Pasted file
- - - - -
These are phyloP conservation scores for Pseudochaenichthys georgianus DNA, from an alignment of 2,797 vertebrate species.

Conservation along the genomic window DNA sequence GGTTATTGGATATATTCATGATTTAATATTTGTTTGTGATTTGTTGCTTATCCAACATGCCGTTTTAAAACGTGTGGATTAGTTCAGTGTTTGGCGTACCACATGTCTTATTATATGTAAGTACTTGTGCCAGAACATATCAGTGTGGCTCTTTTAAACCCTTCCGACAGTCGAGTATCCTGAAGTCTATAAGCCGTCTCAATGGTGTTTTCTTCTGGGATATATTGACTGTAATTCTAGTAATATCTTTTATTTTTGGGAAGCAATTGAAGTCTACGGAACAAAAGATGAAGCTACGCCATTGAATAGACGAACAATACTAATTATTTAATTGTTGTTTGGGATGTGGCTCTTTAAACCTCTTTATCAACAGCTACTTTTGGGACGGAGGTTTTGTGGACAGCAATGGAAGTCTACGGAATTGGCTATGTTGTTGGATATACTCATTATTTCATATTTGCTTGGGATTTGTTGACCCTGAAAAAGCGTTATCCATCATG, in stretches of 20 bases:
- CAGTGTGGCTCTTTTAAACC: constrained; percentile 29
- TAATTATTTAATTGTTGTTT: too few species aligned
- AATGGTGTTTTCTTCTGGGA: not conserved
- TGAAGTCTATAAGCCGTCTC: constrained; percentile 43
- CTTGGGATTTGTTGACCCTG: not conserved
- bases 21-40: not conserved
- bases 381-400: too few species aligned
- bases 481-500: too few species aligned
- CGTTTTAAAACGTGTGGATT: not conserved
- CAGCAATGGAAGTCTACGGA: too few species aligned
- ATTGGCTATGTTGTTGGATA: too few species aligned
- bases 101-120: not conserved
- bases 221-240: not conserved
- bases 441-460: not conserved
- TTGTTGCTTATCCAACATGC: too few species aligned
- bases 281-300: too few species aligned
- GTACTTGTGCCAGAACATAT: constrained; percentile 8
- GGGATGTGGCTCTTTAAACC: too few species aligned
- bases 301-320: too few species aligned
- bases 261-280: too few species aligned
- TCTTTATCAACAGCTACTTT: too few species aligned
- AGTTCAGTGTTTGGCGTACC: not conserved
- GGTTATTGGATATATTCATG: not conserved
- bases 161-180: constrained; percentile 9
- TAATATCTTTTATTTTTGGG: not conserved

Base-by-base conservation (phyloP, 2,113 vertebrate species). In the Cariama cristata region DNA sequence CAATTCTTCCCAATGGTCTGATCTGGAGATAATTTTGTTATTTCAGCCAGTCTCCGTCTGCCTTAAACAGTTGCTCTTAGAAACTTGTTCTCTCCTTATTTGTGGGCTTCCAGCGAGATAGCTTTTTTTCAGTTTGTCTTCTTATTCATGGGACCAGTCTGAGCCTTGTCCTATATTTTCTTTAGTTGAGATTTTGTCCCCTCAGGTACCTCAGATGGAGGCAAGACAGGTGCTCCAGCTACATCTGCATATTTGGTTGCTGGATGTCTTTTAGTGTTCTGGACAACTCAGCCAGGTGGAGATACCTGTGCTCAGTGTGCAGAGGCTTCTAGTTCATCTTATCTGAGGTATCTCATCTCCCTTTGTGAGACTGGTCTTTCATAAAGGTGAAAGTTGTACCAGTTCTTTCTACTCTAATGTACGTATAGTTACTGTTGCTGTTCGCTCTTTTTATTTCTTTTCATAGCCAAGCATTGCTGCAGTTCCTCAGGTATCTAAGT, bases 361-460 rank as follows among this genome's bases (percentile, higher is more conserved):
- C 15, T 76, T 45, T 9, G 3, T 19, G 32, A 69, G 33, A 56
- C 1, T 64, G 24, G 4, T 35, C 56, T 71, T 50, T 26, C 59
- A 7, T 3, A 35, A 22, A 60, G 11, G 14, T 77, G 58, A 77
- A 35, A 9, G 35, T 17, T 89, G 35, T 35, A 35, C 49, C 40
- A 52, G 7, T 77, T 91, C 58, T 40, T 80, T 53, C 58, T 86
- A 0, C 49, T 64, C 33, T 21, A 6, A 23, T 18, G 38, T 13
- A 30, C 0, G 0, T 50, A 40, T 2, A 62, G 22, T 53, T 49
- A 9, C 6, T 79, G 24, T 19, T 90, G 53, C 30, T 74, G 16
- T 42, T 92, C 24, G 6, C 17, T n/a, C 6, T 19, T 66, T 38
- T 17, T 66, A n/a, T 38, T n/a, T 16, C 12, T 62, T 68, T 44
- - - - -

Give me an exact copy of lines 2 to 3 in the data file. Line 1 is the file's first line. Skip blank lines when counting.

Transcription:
Conservation along the genomic window DNA sequence GGTTATTGGATATATTCATGATTTAATATTTGTTTGTGATTTGTTGCTTATCCAACATGCCGTTTTAAAACGTGTGGATTAGTTCAGTGTTTGGCGTACCACATGTCTTATTATATGTAAGTACTTGTGCCAGAACATATCAGTGTGGCTCTTTTAAACCCTTCCGACAGTCGAGTATCCTGAAGTCTATAAGCCGTCTCAATGGTGTTTTCTTCTGGGATATATTGACTGTAATTCTAGTAATATCTTTTATTTTTGGGAAGCAATTGAAGTCTACGGAACAAAAGATGAAGCTACGCCATTGAATAGACGAACAATACTAATTATTTAATTGTTGTTTGGGATGTGGCTCTTTAAACCTCTTTATCAACAGCTACTTTTGGGACGGAGGTTTTGTGGACAGCAATGGAAGTCTACGGAATTGGCTATGTTGTTGGATATACTCATTATTTCATATTTGCTTGGGATTTGTTGACCCTGAAAAAGCGTTATCCATCATG, in stretches of 20 bases:
- CAGTGTGGCTCTTTTAAACC: constrained; percentile 29